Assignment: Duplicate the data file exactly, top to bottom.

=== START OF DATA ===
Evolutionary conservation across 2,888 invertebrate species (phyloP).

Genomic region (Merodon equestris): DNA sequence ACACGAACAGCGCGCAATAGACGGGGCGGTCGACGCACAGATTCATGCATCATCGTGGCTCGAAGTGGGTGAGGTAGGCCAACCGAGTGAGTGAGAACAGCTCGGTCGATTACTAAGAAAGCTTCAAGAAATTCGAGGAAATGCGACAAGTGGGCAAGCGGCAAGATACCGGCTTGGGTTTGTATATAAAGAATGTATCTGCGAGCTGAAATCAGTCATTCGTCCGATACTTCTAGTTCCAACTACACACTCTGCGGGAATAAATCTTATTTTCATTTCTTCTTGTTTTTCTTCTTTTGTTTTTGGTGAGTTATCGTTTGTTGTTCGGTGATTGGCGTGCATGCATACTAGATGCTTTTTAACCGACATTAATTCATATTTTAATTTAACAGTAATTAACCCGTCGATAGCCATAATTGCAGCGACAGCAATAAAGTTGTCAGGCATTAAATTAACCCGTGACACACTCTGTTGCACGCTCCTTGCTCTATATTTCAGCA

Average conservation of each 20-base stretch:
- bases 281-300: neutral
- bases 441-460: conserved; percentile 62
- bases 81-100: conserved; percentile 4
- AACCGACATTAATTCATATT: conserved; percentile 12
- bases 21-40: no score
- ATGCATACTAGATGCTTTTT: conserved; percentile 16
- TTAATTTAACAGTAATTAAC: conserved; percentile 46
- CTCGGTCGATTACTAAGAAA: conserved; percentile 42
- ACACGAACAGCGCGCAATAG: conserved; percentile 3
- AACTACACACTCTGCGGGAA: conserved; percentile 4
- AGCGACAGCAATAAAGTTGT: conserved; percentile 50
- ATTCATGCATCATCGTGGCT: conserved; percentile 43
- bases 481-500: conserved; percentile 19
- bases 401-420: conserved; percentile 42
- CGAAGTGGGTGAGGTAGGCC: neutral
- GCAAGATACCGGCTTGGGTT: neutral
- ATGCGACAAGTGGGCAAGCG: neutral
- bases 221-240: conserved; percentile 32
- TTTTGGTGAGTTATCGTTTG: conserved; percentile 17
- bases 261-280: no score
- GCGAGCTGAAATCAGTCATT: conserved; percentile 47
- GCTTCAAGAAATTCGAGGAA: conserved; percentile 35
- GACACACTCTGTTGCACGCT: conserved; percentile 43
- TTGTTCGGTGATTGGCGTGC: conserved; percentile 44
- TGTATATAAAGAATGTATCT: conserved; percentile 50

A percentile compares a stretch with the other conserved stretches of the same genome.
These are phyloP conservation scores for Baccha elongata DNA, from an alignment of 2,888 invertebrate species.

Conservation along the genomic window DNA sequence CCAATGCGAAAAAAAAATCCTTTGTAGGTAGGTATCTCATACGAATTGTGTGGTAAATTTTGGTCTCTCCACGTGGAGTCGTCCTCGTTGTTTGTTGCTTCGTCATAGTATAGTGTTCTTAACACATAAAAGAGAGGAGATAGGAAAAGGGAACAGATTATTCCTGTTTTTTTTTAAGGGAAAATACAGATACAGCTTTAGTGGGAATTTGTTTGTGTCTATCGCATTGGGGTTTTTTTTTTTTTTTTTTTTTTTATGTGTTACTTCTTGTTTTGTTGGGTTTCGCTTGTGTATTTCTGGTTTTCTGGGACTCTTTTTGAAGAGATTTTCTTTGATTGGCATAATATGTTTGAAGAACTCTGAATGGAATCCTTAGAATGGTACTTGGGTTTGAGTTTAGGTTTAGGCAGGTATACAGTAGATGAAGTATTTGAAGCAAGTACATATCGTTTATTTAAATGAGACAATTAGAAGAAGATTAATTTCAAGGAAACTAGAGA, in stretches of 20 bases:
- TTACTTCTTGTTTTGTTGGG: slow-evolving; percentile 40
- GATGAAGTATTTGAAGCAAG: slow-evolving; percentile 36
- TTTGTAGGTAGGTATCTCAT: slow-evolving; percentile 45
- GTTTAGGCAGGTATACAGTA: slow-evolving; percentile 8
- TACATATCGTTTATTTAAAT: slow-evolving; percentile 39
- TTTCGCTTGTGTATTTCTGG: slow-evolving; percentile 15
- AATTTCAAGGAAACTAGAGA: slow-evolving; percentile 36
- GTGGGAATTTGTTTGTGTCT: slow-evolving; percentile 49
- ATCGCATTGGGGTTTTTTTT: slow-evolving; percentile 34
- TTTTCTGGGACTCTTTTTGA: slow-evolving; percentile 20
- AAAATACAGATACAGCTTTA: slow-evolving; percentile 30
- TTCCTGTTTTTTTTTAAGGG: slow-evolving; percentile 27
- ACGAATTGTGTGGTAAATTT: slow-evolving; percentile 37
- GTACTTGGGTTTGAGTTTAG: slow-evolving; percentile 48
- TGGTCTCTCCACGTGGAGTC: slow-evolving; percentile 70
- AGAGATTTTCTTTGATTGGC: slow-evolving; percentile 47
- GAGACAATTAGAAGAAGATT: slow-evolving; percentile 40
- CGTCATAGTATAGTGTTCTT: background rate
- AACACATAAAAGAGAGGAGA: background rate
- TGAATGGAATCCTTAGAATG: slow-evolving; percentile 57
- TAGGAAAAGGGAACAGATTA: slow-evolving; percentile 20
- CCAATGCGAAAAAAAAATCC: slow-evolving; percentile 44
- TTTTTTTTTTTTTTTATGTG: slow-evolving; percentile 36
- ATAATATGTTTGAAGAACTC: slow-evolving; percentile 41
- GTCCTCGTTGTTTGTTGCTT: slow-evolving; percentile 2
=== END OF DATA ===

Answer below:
Evolutionary conservation across 2,888 invertebrate species (phyloP).

Genomic region (Merodon equestris): DNA sequence ACACGAACAGCGCGCAATAGACGGGGCGGTCGACGCACAGATTCATGCATCATCGTGGCTCGAAGTGGGTGAGGTAGGCCAACCGAGTGAGTGAGAACAGCTCGGTCGATTACTAAGAAAGCTTCAAGAAATTCGAGGAAATGCGACAAGTGGGCAAGCGGCAAGATACCGGCTTGGGTTTGTATATAAAGAATGTATCTGCGAGCTGAAATCAGTCATTCGTCCGATACTTCTAGTTCCAACTACACACTCTGCGGGAATAAATCTTATTTTCATTTCTTCTTGTTTTTCTTCTTTTGTTTTTGGTGAGTTATCGTTTGTTGTTCGGTGATTGGCGTGCATGCATACTAGATGCTTTTTAACCGACATTAATTCATATTTTAATTTAACAGTAATTAACCCGTCGATAGCCATAATTGCAGCGACAGCAATAAAGTTGTCAGGCATTAAATTAACCCGTGACACACTCTGTTGCACGCTCCTTGCTCTATATTTCAGCA

Average conservation of each 20-base stretch:
- bases 281-300: neutral
- bases 441-460: conserved; percentile 62
- bases 81-100: conserved; percentile 4
- AACCGACATTAATTCATATT: conserved; percentile 12
- bases 21-40: no score
- ATGCATACTAGATGCTTTTT: conserved; percentile 16
- TTAATTTAACAGTAATTAAC: conserved; percentile 46
- CTCGGTCGATTACTAAGAAA: conserved; percentile 42
- ACACGAACAGCGCGCAATAG: conserved; percentile 3
- AACTACACACTCTGCGGGAA: conserved; percentile 4
- AGCGACAGCAATAAAGTTGT: conserved; percentile 50
- ATTCATGCATCATCGTGGCT: conserved; percentile 43
- bases 481-500: conserved; percentile 19
- bases 401-420: conserved; percentile 42
- CGAAGTGGGTGAGGTAGGCC: neutral
- GCAAGATACCGGCTTGGGTT: neutral
- ATGCGACAAGTGGGCAAGCG: neutral
- bases 221-240: conserved; percentile 32
- TTTTGGTGAGTTATCGTTTG: conserved; percentile 17
- bases 261-280: no score
- GCGAGCTGAAATCAGTCATT: conserved; percentile 47
- GCTTCAAGAAATTCGAGGAA: conserved; percentile 35
- GACACACTCTGTTGCACGCT: conserved; percentile 43
- TTGTTCGGTGATTGGCGTGC: conserved; percentile 44
- TGTATATAAAGAATGTATCT: conserved; percentile 50

A percentile compares a stretch with the other conserved stretches of the same genome.
These are phyloP conservation scores for Baccha elongata DNA, from an alignment of 2,888 invertebrate species.

Conservation along the genomic window DNA sequence CCAATGCGAAAAAAAAATCCTTTGTAGGTAGGTATCTCATACGAATTGTGTGGTAAATTTTGGTCTCTCCACGTGGAGTCGTCCTCGTTGTTTGTTGCTTCGTCATAGTATAGTGTTCTTAACACATAAAAGAGAGGAGATAGGAAAAGGGAACAGATTATTCCTGTTTTTTTTTAAGGGAAAATACAGATACAGCTTTAGTGGGAATTTGTTTGTGTCTATCGCATTGGGGTTTTTTTTTTTTTTTTTTTTTTTATGTGTTACTTCTTGTTTTGTTGGGTTTCGCTTGTGTATTTCTGGTTTTCTGGGACTCTTTTTGAAGAGATTTTCTTTGATTGGCATAATATGTTTGAAGAACTCTGAATGGAATCCTTAGAATGGTACTTGGGTTTGAGTTTAGGTTTAGGCAGGTATACAGTAGATGAAGTATTTGAAGCAAGTACATATCGTTTATTTAAATGAGACAATTAGAAGAAGATTAATTTCAAGGAAACTAGAGA, in stretches of 20 bases:
- TTACTTCTTGTTTTGTTGGG: slow-evolving; percentile 40
- GATGAAGTATTTGAAGCAAG: slow-evolving; percentile 36
- TTTGTAGGTAGGTATCTCAT: slow-evolving; percentile 45
- GTTTAGGCAGGTATACAGTA: slow-evolving; percentile 8
- TACATATCGTTTATTTAAAT: slow-evolving; percentile 39
- TTTCGCTTGTGTATTTCTGG: slow-evolving; percentile 15
- AATTTCAAGGAAACTAGAGA: slow-evolving; percentile 36
- GTGGGAATTTGTTTGTGTCT: slow-evolving; percentile 49
- ATCGCATTGGGGTTTTTTTT: slow-evolving; percentile 34
- TTTTCTGGGACTCTTTTTGA: slow-evolving; percentile 20
- AAAATACAGATACAGCTTTA: slow-evolving; percentile 30
- TTCCTGTTTTTTTTTAAGGG: slow-evolving; percentile 27
- ACGAATTGTGTGGTAAATTT: slow-evolving; percentile 37
- GTACTTGGGTTTGAGTTTAG: slow-evolving; percentile 48
- TGGTCTCTCCACGTGGAGTC: slow-evolving; percentile 70
- AGAGATTTTCTTTGATTGGC: slow-evolving; percentile 47
- GAGACAATTAGAAGAAGATT: slow-evolving; percentile 40
- CGTCATAGTATAGTGTTCTT: background rate
- AACACATAAAAGAGAGGAGA: background rate
- TGAATGGAATCCTTAGAATG: slow-evolving; percentile 57
- TAGGAAAAGGGAACAGATTA: slow-evolving; percentile 20
- CCAATGCGAAAAAAAAATCC: slow-evolving; percentile 44
- TTTTTTTTTTTTTTTATGTG: slow-evolving; percentile 36
- ATAATATGTTTGAAGAACTC: slow-evolving; percentile 41
- GTCCTCGTTGTTTGTTGCTT: slow-evolving; percentile 2